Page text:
Dear friends, here is a woman whose trade likely might have arose from an inner desert and dryness in her soul, thus trying to find comfort and love but could not. Yet upon hearing the name of Yahweh and his wondrous works on behalf of his people she longed to share in that grace. Here is a woman who has lived a lonely life regardless of how many men have come into her life but none had been able to bring the real love until she found the Real Lover of her soul—Yahweh the God of heaven above and the God of earth below.
And what would she not do in order to become part of that people lavished with such love and care? For Rahab there was no risk too big she would not take in order to prove she believed in Yahweh, and she wanted to be part of his people. She risked her own life; she risked everything she knew had been her source security. She became to deserter to her people and a traitor to her king. But she was crowned with the title “a hero of faith” and became the part of the ancestral line of none other than Jesus, the Messiah of God and our Redeemer.
Her confession of faith not only was so well articulated, but it also reflected an enviable conviction we should strive having. She said to the peeking spies hidden among the stacks of flax: “The LORD your God is indeed God in heaven above and on earth below.”
Something most have happened in Rahab’s heart the day she first heard the stories of God’s marvelous act that her heart was transformed. A divine light broke into the darkness of her soul and she came to the knowledge of God, not only as the God of the Hebrew people but as the God of heavens and the God of the whole earth and all its inhabitants. Rahab was willing to risk her life to live only in obedience to this God she now feared and believed in. Her restlessness was quenched and her loneliness dissipated in the merciful hold of God’s arms of protection she knew was possible if she only obeyed. Her fear was transformed into faith. Her longing to live a life of fullness of joy and real security was promised to her if she would only heed to the instruction of the spies of Joshua.
When the author of the book of Hebrews in the New Testament listed out the heroes and heroines of faith, he could not leave Rahab out, thus he writes:
By faith the prostitute Rahab, because she welcomed the spies, was not killed with those who were disobedient (Hebrews 11:31). Although Hebrews seems to imply that the difference between the fate of Rahab and her people was her hospitality to the spies, while the king and his people sought to destroy them, a closer look at the text will reveal that the main difference was her willingness to obey.
Rahab told the spies: “I know that the LORD has given you the land, and that dread of you has fallen on us, and that all the inhabitants of the land melt in fear before you. For we have heard how the LORD dried up the water of the Red Sea before …As soon as we heard it, our hearts melted, and there was no courage left in any of us because of you. The LORD your God is indeed God in heaven above and on earth below.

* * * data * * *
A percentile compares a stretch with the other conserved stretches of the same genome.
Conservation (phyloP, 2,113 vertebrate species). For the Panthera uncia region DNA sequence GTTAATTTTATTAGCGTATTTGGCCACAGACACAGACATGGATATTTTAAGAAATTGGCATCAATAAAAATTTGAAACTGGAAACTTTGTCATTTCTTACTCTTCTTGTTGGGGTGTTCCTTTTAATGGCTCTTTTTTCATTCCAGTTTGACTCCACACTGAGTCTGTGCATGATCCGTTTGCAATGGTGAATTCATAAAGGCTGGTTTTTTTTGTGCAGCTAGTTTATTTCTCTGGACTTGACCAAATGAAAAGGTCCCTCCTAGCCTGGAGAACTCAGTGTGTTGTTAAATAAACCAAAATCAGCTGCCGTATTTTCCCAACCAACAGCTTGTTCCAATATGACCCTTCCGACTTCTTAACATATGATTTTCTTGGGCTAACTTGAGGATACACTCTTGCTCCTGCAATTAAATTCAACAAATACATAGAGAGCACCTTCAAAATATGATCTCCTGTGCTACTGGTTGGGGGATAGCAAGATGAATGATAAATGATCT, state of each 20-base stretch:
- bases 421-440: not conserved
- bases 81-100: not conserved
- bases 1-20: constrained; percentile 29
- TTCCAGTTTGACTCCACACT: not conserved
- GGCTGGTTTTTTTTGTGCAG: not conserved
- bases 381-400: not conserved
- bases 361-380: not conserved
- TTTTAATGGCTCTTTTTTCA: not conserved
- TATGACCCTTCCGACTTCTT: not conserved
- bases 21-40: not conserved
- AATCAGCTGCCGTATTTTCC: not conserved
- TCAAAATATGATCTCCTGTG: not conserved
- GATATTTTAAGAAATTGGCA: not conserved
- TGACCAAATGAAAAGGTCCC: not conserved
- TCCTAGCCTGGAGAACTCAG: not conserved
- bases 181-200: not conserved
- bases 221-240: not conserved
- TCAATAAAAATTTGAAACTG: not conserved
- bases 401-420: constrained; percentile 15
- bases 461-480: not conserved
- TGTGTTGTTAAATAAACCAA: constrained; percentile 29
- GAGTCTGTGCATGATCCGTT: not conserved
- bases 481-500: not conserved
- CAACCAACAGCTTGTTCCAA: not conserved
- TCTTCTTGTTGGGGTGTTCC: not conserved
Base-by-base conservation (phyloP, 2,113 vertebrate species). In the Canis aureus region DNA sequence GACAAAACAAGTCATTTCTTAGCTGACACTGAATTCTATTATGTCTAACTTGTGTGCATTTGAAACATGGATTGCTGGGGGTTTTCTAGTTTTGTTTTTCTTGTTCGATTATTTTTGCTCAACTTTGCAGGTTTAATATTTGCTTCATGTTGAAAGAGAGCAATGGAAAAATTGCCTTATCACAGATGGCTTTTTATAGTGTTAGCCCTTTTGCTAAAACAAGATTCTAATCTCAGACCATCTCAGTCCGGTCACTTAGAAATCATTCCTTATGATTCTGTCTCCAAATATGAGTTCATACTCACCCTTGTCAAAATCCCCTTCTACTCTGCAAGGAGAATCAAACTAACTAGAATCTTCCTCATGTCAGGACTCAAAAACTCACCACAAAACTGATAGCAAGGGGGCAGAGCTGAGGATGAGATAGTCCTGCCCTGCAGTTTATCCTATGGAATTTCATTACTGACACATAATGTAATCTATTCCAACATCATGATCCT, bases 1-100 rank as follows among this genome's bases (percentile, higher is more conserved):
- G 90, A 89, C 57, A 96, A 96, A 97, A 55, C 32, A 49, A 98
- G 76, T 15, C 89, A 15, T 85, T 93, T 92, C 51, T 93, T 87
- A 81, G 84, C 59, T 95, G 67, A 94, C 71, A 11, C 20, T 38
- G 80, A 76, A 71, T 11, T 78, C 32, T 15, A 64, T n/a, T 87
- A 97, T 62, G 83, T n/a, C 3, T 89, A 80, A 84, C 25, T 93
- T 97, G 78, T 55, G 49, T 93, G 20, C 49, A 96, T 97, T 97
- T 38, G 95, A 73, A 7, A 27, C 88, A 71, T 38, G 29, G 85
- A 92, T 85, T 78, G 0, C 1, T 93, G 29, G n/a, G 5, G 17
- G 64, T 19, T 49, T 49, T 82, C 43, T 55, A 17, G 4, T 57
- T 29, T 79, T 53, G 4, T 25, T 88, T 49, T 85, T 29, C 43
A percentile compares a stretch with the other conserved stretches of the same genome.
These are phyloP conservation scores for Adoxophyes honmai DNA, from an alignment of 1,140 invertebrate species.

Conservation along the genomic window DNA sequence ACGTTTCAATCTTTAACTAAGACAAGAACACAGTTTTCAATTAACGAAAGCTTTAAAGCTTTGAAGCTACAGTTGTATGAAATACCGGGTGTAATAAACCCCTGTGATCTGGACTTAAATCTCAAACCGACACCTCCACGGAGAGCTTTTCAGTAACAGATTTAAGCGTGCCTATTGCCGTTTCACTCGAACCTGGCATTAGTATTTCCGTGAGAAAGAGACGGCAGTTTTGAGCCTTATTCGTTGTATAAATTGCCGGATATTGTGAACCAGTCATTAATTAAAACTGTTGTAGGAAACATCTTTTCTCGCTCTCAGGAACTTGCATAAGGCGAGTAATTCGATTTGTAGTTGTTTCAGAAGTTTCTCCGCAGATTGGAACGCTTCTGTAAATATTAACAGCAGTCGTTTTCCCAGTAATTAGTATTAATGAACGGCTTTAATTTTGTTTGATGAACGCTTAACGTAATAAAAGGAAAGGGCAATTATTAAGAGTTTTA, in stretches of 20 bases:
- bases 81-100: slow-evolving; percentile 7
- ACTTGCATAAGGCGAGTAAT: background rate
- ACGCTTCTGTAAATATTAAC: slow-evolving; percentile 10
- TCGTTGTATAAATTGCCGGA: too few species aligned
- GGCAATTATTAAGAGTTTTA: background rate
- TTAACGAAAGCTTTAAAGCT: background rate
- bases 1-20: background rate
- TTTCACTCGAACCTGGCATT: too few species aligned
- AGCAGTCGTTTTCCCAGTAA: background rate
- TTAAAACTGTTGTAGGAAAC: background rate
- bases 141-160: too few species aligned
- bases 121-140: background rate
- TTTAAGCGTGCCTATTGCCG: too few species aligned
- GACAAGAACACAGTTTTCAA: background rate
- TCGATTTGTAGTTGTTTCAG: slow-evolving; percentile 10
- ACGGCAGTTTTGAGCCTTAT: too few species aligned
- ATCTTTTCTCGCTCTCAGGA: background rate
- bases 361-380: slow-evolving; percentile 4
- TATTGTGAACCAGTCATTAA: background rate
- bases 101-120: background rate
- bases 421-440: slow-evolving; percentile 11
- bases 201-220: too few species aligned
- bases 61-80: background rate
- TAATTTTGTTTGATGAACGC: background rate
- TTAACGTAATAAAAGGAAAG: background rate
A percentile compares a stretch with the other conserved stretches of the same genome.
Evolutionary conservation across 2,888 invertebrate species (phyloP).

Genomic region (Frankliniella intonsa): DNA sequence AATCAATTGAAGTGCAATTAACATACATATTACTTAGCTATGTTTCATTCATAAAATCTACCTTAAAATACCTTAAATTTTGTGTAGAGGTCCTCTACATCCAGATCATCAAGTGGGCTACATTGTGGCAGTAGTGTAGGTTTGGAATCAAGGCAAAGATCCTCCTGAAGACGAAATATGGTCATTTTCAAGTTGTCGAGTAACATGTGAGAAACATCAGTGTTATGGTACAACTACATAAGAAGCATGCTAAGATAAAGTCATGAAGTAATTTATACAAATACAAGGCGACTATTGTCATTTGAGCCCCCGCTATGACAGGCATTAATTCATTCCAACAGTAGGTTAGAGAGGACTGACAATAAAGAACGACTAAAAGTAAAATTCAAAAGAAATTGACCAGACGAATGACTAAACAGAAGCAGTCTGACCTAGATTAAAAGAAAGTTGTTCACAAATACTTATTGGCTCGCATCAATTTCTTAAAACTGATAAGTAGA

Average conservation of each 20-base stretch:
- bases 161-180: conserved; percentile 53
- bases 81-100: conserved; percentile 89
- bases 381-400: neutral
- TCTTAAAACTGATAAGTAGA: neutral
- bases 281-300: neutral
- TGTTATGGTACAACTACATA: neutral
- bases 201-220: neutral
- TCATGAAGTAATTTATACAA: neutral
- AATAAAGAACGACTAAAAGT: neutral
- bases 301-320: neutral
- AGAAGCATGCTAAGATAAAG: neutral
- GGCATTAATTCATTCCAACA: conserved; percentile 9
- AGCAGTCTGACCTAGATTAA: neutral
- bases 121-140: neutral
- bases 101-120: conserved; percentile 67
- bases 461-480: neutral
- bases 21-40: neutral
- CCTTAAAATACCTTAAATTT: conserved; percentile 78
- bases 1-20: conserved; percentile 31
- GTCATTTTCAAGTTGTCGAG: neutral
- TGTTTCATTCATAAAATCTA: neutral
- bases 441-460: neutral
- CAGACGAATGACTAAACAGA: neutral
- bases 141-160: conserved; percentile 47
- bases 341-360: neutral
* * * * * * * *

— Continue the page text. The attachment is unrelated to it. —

Fear of God had befallen upon the whole city including the king. They all came to acknowledge that the army coming from the desert was of God. They were filled with fear. But regardless of their knowledge, and regardless of their fear, they all chose to fight against God. In James 2:19 we read: But someone will say, “You have faith; I have deed. Show me your faith without your deeds and I will show you my faith by what I do. You believe that there is one God. Good! Even the demons believe that—and shudder.
Rahab surrendered her heart before God. She pleaded for grace and to be spared. She interceded on behalf of her extended family. She chose to become a traitor and defector in her own nation and against her own people because she was convinced God is the God of heavens above and God of earth below.
Dear brother and dear sister, what risks are we willing to take for the sake of obeying God? How deep a conviction do we have about the Lordship of God and his Christ? Rahab story is a story of a woman forsaking her people while embracing another based on what she heard of Yahweh and his works.
Will you stand for righteousness?
Will you stand for justice and peace?
Are you willing to make personal sacrifices for the sake of Christ and his work?
Are you willing to offer more of yourself to God?
May our faith and fear of God move us to action this year. Let me therefore close with the words of James 2: 24-26
You see that a person is considered righteous by what they do and not by faith alone. In the same way, was not even Rahab the prostitute considered righteous for what she did when she gave lodging to the spies and sent them off in a different direction? As the body without the spirit is dead, so faith without deeds is dead. Amen!